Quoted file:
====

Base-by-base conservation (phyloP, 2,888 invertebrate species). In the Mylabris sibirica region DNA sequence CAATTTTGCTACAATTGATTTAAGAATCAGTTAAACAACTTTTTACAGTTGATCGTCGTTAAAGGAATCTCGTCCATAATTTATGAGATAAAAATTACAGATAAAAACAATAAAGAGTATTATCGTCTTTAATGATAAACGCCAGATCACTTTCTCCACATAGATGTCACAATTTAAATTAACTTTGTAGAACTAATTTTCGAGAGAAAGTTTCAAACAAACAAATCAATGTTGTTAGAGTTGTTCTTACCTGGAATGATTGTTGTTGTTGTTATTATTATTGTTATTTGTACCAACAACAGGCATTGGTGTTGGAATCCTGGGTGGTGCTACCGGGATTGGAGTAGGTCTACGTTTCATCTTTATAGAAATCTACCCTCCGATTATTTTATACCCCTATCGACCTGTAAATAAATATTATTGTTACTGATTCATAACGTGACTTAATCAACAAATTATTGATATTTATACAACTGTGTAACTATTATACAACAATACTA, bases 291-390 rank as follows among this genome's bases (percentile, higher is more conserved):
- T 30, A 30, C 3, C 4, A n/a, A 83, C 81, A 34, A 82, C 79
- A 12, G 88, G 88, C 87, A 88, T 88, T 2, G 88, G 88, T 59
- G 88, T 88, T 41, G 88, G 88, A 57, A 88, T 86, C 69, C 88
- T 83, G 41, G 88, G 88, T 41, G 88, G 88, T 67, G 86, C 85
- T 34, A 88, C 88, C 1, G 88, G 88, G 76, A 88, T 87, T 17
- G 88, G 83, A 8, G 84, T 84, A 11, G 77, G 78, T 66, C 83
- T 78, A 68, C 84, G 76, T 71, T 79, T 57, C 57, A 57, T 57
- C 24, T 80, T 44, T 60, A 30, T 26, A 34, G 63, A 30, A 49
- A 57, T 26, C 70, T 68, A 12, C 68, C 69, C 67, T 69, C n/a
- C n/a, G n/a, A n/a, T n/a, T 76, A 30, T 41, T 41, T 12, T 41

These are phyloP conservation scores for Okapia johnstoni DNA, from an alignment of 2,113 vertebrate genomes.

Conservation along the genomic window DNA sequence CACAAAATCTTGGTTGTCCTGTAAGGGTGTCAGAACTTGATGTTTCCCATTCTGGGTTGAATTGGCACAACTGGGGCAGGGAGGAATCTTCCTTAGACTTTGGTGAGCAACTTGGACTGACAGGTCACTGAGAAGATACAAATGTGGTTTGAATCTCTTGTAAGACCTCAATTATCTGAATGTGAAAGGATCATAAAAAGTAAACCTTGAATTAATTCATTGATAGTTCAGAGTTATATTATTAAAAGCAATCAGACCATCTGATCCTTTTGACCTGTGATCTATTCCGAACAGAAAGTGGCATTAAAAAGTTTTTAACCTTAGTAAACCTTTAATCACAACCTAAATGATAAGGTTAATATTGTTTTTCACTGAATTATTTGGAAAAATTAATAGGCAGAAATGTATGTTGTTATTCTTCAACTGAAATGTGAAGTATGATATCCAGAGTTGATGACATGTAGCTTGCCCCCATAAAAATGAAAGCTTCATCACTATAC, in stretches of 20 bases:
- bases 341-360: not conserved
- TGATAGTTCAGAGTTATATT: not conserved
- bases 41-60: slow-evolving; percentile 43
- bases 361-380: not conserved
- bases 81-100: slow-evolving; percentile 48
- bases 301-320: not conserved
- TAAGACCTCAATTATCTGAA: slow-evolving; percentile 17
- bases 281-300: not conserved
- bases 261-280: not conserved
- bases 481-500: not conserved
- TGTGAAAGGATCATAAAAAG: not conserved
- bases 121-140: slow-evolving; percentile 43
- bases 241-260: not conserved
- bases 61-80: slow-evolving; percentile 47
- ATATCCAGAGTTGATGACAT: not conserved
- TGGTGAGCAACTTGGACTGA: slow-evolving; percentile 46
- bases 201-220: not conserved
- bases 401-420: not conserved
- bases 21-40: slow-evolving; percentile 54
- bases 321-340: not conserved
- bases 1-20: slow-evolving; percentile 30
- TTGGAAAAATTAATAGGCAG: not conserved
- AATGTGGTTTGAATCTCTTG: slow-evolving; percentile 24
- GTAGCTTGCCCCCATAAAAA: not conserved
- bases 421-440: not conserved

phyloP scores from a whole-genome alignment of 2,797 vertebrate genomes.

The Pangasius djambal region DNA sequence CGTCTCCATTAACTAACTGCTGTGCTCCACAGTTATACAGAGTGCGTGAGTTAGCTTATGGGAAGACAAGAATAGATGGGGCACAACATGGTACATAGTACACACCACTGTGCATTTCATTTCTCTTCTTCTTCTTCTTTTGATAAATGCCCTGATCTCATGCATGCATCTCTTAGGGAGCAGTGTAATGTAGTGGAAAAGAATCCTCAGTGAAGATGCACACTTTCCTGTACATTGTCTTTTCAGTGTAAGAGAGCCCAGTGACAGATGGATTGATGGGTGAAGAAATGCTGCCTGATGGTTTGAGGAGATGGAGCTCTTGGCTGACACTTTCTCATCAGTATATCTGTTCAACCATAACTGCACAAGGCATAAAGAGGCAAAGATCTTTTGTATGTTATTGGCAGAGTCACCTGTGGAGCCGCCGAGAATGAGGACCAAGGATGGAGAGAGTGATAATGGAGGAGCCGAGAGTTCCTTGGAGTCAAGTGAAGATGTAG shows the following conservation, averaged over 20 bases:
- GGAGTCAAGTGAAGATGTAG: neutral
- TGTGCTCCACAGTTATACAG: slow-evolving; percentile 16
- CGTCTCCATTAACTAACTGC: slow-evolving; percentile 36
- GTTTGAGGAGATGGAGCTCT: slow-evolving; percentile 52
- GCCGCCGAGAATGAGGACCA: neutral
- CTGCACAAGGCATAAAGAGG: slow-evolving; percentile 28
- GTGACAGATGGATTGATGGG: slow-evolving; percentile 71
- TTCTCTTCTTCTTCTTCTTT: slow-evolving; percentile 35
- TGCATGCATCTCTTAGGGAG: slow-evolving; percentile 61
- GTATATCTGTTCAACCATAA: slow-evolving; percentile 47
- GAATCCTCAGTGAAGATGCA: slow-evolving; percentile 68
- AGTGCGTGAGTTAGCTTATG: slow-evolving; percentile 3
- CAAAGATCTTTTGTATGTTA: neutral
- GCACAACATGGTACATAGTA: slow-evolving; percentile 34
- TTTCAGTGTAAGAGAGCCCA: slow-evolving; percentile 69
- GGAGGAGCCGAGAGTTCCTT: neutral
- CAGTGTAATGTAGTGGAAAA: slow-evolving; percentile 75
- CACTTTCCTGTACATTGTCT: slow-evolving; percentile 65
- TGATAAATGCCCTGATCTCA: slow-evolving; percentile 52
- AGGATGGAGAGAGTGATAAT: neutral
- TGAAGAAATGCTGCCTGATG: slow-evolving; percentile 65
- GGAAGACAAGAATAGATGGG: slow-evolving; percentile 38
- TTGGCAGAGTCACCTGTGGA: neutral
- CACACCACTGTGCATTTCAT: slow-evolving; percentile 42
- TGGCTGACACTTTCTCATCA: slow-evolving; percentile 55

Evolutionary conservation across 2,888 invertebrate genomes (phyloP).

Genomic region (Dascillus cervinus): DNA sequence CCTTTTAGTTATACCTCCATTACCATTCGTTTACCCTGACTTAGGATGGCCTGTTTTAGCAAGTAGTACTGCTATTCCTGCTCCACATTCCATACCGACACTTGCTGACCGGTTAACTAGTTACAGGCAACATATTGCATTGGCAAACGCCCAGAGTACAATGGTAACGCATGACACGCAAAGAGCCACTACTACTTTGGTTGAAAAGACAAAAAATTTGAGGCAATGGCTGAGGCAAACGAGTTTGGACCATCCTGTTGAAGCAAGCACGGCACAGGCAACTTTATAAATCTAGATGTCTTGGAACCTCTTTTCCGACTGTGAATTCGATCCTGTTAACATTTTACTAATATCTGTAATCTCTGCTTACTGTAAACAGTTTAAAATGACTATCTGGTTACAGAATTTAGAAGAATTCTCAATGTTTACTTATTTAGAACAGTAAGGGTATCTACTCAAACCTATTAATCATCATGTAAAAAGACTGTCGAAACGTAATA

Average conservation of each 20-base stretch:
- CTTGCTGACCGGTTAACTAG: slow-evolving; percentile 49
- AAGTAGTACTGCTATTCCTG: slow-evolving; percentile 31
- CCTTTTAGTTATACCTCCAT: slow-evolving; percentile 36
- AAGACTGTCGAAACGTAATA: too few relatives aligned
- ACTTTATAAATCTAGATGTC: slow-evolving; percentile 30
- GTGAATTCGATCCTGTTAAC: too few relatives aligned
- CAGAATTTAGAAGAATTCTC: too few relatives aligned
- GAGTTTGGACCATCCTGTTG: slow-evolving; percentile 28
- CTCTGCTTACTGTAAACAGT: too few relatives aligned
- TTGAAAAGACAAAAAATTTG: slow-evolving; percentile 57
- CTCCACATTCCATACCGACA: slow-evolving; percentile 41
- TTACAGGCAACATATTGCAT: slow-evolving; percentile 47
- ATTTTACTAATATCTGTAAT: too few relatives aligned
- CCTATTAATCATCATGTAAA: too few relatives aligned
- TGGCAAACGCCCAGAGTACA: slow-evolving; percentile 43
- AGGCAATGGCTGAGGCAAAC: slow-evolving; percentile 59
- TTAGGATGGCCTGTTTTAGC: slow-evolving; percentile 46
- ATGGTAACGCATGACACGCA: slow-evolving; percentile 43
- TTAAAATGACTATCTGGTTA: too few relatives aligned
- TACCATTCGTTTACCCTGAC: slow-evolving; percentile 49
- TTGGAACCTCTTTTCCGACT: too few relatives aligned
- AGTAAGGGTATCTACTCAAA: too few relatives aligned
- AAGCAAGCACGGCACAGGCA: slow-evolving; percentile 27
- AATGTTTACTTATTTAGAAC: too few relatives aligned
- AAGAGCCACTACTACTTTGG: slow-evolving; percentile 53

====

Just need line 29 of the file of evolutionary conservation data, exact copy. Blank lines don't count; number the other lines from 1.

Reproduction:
- TGGTGAGCAACTTGGACTGA: slow-evolving; percentile 46